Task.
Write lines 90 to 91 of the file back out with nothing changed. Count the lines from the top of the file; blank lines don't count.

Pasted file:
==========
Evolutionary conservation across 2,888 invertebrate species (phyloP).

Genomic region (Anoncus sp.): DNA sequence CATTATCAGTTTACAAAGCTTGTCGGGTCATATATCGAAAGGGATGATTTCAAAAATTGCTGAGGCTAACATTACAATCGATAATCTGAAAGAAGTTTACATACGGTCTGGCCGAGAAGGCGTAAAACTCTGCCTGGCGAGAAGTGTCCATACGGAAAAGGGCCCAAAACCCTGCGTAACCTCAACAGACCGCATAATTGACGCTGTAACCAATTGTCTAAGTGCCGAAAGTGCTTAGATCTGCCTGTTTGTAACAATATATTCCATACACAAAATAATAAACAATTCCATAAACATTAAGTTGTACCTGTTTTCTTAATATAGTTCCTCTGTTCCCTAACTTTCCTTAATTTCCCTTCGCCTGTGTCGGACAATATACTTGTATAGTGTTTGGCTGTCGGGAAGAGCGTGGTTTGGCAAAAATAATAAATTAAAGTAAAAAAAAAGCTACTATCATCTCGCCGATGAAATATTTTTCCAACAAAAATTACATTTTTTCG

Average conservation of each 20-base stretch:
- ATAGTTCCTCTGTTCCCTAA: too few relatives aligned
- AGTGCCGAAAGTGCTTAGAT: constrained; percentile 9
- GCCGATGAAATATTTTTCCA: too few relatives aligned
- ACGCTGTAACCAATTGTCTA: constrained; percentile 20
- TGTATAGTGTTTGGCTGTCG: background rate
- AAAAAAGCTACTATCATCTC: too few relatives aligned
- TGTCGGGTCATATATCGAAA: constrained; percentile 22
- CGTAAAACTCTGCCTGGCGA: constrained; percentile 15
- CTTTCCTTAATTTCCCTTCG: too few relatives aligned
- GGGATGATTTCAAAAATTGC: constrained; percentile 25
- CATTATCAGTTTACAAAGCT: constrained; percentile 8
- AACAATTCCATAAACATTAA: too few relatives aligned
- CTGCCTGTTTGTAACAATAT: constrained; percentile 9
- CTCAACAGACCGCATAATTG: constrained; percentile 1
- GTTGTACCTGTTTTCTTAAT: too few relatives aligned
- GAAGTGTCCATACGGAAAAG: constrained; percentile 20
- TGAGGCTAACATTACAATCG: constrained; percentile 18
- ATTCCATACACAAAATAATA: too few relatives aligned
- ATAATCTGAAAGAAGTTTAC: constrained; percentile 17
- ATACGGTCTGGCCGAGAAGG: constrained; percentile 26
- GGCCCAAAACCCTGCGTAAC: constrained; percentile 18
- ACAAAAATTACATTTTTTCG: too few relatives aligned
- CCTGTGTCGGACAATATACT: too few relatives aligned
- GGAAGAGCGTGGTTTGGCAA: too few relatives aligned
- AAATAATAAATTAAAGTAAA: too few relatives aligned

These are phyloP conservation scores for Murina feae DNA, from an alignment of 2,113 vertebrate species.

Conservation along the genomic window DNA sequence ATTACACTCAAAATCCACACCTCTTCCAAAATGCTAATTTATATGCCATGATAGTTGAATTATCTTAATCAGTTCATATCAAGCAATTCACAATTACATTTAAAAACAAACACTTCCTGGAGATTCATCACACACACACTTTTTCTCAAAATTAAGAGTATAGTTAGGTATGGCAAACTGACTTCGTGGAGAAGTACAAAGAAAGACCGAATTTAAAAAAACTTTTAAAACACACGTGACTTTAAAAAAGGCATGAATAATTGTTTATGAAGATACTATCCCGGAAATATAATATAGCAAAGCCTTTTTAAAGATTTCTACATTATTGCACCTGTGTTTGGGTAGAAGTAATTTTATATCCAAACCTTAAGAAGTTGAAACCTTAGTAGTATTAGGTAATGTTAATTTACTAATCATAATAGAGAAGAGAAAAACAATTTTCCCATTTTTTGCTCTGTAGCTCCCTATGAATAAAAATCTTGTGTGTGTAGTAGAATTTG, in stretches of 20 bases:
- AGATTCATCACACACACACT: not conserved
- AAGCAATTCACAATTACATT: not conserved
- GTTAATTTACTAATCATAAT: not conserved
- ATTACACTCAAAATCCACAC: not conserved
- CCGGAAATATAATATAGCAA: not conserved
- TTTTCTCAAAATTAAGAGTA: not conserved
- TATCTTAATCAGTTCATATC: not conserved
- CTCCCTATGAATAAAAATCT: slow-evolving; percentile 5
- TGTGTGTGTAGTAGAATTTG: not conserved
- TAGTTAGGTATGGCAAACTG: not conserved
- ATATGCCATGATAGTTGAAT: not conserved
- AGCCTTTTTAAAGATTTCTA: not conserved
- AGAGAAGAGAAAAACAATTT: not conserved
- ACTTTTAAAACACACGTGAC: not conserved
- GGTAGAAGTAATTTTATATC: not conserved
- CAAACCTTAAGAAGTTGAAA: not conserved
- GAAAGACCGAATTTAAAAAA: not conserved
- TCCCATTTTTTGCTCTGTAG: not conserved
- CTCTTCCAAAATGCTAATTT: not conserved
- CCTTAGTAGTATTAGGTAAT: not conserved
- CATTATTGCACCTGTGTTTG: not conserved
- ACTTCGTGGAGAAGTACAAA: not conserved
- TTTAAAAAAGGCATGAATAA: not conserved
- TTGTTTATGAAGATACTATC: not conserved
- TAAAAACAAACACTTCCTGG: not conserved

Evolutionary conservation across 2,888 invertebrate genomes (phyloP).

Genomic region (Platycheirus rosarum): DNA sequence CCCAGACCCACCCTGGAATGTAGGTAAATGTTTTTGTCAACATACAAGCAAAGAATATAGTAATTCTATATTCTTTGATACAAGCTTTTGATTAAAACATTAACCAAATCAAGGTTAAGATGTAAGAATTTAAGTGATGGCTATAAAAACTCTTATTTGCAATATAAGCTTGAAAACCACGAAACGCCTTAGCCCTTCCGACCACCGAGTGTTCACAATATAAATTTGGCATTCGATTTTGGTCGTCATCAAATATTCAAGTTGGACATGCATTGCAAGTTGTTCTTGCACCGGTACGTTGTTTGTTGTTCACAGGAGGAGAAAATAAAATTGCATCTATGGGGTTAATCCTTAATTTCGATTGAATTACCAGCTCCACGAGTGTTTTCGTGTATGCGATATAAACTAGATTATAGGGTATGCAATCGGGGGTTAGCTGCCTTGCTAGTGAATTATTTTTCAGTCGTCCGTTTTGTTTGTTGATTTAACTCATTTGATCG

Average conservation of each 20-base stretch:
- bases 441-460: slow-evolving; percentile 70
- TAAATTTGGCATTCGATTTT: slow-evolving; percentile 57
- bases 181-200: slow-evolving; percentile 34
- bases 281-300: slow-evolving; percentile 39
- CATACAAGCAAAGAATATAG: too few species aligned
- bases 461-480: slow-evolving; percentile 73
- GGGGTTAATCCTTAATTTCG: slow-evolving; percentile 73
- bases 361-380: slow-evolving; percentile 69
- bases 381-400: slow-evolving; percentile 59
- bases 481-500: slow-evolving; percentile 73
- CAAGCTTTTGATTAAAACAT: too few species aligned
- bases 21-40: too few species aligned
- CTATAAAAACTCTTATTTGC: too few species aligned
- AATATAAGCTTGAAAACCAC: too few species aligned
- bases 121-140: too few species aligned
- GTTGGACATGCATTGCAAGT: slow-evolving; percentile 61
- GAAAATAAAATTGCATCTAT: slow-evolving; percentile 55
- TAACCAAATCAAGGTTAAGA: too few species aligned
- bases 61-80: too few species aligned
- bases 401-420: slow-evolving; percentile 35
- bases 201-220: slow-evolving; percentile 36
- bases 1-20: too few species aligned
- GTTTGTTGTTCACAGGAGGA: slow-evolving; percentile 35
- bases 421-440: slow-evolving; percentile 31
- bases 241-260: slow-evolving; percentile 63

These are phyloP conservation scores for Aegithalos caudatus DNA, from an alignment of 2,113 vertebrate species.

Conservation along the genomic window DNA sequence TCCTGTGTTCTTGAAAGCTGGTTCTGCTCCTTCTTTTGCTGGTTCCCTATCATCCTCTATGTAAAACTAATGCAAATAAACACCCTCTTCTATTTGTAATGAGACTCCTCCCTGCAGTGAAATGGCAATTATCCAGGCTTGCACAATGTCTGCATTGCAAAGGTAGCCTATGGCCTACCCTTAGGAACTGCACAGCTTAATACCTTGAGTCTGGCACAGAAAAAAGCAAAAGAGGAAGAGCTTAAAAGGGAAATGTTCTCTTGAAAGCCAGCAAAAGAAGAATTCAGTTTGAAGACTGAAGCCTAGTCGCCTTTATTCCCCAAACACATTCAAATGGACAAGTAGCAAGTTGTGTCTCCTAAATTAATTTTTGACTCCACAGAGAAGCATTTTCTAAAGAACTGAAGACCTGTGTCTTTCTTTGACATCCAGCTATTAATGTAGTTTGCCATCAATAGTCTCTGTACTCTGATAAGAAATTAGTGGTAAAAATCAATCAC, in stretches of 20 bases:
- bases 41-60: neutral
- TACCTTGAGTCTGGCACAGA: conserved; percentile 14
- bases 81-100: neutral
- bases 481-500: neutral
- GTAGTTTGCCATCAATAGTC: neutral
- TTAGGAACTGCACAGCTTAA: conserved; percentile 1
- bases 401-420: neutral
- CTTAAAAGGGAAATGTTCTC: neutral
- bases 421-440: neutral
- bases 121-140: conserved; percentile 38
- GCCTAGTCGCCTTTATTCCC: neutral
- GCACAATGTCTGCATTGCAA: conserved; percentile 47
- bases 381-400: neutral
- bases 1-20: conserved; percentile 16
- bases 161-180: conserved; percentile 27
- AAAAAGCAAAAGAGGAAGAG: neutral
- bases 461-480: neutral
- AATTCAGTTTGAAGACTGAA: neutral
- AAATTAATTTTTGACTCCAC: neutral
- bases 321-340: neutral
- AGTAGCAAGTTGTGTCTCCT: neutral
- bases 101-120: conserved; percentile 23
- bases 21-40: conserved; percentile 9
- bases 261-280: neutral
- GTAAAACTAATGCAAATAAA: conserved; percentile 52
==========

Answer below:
- GTAGTTTGCCATCAATAGTC: neutral
- TTAGGAACTGCACAGCTTAA: conserved; percentile 1